Learning how to freeze and keep the vegetables you’ve grown will allow you to preserve foods with a minimum of effort. It’s the easiest and quickest of the many ways to preserve vegetables, if you follow a few basic guidelines. This article addresses these guidelines from what vegetables freeze well, to how to do it, to how long it will retain its flavor and nutritional value.
*Which Vegetables Can You Freeze
The first thing to learn is which vegetables can and cannot be successfully frozen raw and which turn out better when cooked first. Lettuce cannot be frozen and remain edible and neither can cucumbers, cabbage and potatoes. Celery and onions can be frozen if first cooked and even then, they lose their crunch and can only be used in casseroles.
Leafy vegetables such as collards, turnip greens and spinach can be frozen but must first be wilted and drained well. You can use the wilt water to cover the greens before freezing but this takes up valuable space in the freezer.
Most other vegetables can be frozen with a little preparation though some would do better if dried, canned or pickled. Always start with freshly gathered vegetables at the peak of ripeness, cutting out any bruised areas or insect damage.
*Prepping Vegetables For Freezing
The first step for prepping your vegetables is the same step you would use if you were cooking it; wash and dry, string green beans, shell peas, peel beets, tomatoes, carrots and winter squash, shuck, de-silk and remove corn from the cob and so on. The next step is to either blanch or partially fry the vegetable.
*Blanching Vegetables For Freezing
Blanching is the term used for placing vegetables in a hot water bath to stop the growth process and to maintain flavor when frozen. The hot water bath is immediately followed by a cold-water bath to halt the cooking process.
For blanching vegetables you need a large pot of boiling water and either a large slotted spoon or colander as well as a large container of ice-cold water. Place the vegetables in the colander if you have one and lower it into the gentle boiling water. If you don’t have a colander, place the vegetables directly into the water. Once the water returns to a boil begin timing per the blanching chart found here.
When the time is up, quickly remove the vegetables and plunge them into the cold water until completely cooled. Remove the vegetables and place on paper towels to drain. The dryer the vegetables, the less chance of frostbite in the freezer.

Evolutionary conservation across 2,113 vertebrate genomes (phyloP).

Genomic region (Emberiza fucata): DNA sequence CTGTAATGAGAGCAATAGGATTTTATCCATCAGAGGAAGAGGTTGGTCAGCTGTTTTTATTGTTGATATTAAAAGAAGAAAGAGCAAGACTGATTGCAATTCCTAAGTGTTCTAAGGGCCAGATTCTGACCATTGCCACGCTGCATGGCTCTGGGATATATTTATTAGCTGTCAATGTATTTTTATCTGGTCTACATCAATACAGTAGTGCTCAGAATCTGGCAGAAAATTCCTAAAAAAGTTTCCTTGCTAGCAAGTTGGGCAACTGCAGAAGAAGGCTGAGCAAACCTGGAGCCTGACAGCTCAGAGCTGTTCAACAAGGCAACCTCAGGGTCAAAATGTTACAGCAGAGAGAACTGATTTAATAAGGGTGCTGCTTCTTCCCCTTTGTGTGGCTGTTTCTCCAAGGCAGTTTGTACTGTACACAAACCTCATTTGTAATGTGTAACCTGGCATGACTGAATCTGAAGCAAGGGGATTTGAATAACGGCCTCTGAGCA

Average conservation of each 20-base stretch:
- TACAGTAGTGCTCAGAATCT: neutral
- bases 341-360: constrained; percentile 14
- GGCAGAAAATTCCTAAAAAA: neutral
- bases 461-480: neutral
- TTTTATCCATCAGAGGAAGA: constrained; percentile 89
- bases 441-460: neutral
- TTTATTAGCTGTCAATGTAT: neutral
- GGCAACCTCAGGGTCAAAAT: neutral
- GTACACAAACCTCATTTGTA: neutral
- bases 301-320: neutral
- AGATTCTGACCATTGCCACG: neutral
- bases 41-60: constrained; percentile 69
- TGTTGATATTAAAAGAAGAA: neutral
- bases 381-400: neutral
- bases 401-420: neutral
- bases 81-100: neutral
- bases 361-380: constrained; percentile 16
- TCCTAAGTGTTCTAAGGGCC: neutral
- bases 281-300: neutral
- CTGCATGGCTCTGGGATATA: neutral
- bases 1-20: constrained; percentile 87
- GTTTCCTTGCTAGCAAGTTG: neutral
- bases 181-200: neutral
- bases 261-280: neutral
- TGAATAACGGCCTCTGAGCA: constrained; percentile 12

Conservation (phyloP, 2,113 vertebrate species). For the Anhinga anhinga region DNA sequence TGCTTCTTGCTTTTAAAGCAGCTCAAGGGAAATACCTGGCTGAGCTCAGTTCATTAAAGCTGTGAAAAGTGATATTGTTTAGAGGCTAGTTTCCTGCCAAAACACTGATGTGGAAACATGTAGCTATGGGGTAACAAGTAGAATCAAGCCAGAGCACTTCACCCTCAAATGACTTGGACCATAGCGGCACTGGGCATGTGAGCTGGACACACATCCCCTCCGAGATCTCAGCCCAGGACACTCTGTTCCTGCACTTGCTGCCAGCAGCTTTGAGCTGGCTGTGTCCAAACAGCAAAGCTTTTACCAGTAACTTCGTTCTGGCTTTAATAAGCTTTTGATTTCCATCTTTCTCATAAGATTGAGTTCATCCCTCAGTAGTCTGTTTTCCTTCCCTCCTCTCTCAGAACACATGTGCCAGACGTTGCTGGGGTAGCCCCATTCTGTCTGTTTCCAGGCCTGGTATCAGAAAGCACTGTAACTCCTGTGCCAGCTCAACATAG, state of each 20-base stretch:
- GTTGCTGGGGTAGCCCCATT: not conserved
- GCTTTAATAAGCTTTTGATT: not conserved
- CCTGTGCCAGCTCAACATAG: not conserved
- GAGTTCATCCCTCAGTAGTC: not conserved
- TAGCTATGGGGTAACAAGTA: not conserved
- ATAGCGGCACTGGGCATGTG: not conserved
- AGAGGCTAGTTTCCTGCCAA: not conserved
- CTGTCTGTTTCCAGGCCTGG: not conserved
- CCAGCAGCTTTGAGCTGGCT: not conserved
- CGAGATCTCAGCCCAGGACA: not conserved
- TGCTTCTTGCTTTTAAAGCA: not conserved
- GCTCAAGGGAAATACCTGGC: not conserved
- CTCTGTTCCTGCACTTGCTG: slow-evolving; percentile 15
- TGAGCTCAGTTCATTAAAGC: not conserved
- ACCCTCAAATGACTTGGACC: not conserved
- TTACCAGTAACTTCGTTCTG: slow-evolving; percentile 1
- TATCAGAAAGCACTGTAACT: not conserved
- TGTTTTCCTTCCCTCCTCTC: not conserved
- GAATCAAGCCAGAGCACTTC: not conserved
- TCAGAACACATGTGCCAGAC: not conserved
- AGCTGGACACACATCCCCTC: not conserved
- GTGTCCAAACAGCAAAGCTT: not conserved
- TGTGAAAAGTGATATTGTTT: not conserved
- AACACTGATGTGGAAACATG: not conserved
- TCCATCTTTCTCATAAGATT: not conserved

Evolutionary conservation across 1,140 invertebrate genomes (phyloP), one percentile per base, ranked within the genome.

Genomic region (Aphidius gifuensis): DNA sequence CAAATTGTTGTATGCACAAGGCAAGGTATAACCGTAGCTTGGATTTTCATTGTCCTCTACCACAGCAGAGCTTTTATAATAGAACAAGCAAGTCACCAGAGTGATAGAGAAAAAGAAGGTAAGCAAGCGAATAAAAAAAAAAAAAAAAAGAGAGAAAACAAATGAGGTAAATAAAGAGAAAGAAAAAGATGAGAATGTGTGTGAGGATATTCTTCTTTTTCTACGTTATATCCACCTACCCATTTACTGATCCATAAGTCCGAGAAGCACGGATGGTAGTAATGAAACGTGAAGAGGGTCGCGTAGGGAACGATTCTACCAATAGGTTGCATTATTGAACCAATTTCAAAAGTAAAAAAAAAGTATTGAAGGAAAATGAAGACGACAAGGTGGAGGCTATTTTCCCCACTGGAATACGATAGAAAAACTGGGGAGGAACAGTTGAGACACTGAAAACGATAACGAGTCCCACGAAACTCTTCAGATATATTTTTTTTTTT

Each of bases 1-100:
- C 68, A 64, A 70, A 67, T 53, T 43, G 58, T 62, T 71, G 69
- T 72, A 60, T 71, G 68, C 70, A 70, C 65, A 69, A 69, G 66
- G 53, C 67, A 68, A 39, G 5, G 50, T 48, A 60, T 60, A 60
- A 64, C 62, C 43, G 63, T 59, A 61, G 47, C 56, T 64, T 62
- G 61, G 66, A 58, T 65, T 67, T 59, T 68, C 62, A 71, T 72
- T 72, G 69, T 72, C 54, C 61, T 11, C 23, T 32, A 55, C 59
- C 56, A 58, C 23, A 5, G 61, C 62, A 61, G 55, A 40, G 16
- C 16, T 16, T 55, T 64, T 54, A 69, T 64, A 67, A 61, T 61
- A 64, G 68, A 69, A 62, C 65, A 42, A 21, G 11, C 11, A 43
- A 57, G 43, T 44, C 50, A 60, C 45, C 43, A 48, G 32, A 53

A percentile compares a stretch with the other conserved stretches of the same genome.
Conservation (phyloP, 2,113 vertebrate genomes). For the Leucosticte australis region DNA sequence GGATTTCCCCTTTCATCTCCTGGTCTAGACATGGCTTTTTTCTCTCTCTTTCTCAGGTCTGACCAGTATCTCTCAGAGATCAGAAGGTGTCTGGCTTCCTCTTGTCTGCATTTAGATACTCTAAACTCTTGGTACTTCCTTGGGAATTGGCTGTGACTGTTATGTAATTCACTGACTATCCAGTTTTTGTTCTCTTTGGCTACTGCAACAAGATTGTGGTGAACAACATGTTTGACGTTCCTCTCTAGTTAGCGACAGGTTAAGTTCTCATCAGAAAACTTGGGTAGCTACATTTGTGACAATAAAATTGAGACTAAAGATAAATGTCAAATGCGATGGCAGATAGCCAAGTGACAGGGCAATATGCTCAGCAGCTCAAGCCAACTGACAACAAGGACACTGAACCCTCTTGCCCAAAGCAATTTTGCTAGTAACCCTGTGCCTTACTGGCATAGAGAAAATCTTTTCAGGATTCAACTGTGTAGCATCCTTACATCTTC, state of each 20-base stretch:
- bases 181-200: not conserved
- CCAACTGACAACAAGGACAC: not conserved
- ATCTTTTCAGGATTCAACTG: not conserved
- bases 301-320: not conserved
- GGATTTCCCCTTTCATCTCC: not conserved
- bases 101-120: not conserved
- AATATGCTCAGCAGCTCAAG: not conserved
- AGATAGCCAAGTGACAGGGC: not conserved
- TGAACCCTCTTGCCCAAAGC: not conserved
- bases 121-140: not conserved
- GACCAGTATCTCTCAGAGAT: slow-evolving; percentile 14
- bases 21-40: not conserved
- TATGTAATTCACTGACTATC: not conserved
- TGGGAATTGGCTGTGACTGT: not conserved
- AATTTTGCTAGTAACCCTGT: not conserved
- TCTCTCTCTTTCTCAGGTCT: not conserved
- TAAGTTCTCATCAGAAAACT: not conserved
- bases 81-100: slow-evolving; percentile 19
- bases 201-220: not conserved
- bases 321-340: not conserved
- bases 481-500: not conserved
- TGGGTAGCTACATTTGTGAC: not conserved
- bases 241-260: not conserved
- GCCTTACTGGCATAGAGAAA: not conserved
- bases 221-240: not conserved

*Frying Instead Of Blanching
Some foods just freeze and retain their flavor better if fried. Okra, onions, mushrooms, eggplant, and green tomatoes are good examples. You will end up with a much more pleasing flavor and texture if you fry these vegetables rather than blanching.
Okra, eggplant and green tomatoes should be battered and fried without salt and drained on paper towels until cool. Pack them by placing a sheet of waxed paper between each layer and freeze immediately. Onions can be fried in rings or diced and frozen before placing in a container.
*Packing The Vegetables
At this stage, the vegetables should be completely cooled to prevent ice crystals from forming in the package, which will ruin the flavor. Do not pack tightly in the freezer bags or containers, as the food will expand as it freezes.
Some vegetables such as diced bell pepper, green peas and fried vegetables can be frozen on a cookie sheet before placing in the bag to make separating them easier should you not need a whole container at once.
Use a freezer pen to write the date frozen on the package. It is also helpful to add the use by date, which is usually 3 months to 9-months from time of freezing. Once the vegetables are packaged, place them in the freezer in such as way as to allow air to circulate to help the package to freeze faster. Once frozen solid, they can be stacked to conserve room.
Knowing how to freeze and keep the vegetables you’ve grown is an ever evolving experience that will save you money, provide safe nutritious foods for your family and fill you with great personal satisfaction.